and scrupulous in the observance of every point BOOK of honour, his spirit was proverbially brave as the sword he wore. His schemes were often eccentric and impracticable; but his genius was actuated by a sublime enthusiasm, and enriched by an extensive converse with books and men. His eloquence is characterized by a nervous and concise simplicity, always dignified, often sublime; and his speeches in parliament may be classed among the best and purest specimens of oratory which the age produced. His free opinions were confined to no sect in religion, nor party in the state. The love of his country was the ruling passion of his breast, and the uniform principle of his whole life. In a corrupt age, and amidst the violence of contending factions, he appeared a rare example of the most upright and steady integrity, the purest honour, the most disinterested patriot
15 The same expression is used without communication by Lockhart and Macky; but the last is peculiarly happy in his character of Fletcher. "He is a gentleman steady in his "principles, of nice honour---brave as the sword he wears, " and bold as a lion---would lose his life readily to serve his "country, and would not do a base thing to save it."
16 It appears from Sir John Clerk's Memoirs, that Fletcher was not expert at extemporary replies. His speeches, to be distinctly understood, must be read historically, as they refer to the different clauses of the act of security and limitations on the crown. In this view, his Conversation on Governments, written to vindicate the proceedings of this session, appears to me to be one of the best specimens of dialogue writing in modern times.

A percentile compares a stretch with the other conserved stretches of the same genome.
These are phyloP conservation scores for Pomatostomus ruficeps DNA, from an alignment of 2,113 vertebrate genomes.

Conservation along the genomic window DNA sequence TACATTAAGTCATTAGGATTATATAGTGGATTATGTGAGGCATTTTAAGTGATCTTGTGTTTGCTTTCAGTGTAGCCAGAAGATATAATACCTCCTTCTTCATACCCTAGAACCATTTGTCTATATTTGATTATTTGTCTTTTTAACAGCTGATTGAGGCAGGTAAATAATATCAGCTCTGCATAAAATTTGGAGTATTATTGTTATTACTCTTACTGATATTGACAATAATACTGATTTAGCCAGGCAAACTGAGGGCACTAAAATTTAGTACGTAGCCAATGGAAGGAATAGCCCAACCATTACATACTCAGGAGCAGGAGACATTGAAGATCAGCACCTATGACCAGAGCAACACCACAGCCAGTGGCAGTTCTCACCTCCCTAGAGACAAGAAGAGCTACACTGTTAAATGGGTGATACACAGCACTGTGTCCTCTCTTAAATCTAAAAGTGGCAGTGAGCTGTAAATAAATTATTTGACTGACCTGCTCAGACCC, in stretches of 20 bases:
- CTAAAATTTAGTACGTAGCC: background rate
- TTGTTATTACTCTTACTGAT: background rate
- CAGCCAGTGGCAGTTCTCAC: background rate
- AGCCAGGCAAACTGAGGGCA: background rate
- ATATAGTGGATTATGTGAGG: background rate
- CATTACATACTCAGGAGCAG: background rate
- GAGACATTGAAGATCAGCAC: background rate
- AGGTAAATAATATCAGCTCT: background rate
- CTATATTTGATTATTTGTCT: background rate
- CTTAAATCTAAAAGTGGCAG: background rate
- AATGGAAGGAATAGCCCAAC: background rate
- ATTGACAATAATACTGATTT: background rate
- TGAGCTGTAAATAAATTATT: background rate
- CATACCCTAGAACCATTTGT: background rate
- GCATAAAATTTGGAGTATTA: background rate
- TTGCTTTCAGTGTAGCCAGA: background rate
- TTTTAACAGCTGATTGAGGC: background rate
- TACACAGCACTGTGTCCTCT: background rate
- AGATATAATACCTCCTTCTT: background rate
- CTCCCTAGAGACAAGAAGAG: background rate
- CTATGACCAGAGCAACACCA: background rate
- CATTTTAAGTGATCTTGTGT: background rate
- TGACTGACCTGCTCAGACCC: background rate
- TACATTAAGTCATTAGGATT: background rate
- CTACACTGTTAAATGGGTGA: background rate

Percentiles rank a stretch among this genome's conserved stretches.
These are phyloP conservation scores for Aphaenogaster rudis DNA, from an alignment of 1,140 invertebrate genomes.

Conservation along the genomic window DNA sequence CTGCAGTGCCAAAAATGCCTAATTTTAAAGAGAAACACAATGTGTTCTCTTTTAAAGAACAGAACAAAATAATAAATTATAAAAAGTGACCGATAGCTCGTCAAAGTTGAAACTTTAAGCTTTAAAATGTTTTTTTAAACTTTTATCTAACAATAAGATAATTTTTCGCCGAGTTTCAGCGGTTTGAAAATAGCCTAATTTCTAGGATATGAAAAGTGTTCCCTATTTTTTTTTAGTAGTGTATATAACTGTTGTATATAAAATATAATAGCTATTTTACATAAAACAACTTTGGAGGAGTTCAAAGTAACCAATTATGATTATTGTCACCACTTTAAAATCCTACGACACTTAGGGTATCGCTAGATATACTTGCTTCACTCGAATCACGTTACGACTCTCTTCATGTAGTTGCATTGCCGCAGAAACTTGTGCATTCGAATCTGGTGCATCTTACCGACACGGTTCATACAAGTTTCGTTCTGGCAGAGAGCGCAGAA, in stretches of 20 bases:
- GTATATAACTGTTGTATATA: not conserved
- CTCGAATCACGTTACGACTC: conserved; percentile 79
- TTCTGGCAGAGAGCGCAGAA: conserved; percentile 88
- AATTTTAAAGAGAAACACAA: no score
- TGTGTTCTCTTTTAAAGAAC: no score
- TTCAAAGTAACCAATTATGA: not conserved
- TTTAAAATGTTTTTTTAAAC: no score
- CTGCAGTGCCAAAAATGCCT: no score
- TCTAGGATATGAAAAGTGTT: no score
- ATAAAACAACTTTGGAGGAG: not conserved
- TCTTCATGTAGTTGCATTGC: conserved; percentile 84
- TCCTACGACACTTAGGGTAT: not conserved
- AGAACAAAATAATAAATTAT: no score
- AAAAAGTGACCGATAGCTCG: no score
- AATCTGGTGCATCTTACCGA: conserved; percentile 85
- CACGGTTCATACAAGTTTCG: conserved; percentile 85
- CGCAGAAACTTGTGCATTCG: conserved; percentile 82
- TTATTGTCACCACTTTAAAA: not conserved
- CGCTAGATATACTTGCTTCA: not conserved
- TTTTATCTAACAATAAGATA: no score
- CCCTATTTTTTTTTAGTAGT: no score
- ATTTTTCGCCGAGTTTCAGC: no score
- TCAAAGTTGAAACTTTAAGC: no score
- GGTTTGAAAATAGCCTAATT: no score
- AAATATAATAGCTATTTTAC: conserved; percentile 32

BOOK ism; and while the characters of his venal, but more successful competitors are consigned to infamy or oblivion, his memory is revered and cherished as the last of the Scots.
The courts of France and St. Germains were not inattentive to these transactions. Among other emissaries, Simon Fraser was employed in Scotland; a man of low cunning, but of a flagitious and desperate character, who claimed the honours and estate of Lovat. He had fled from justice for a rape on the late lord Lovat's widow 17. whom, to secure possession of the estate, he had forced to consummate a pretended marriage; but the influence of her brother, the marquis of Athol, intercepted a pardon. On his becoming a proselyte to the catholic religion, his extravagant proposals were embraced and recommended by the exiled queen. He obtained a private interview with Louis, and assured de Torcy, that if five thousand French troops were landed at Dundee, and five hundred at Fort William, the highland chieftains, from whom he was commissioned,
" Lovat's Memoirs have been lately published, in which he denies that he ever approached the house where the dowager resided. We may judge of his veracity not only from the trial (Arnot) but from his father's letter to Argyle, (Carstairs, 434.) representing his son as advantageously married to the widow, and both living very happily together. It is amusing to read the pompous accounts of the territories, the subjects, and the wars of this highland adventurer, whose whole clan exceeded not seven hundred men.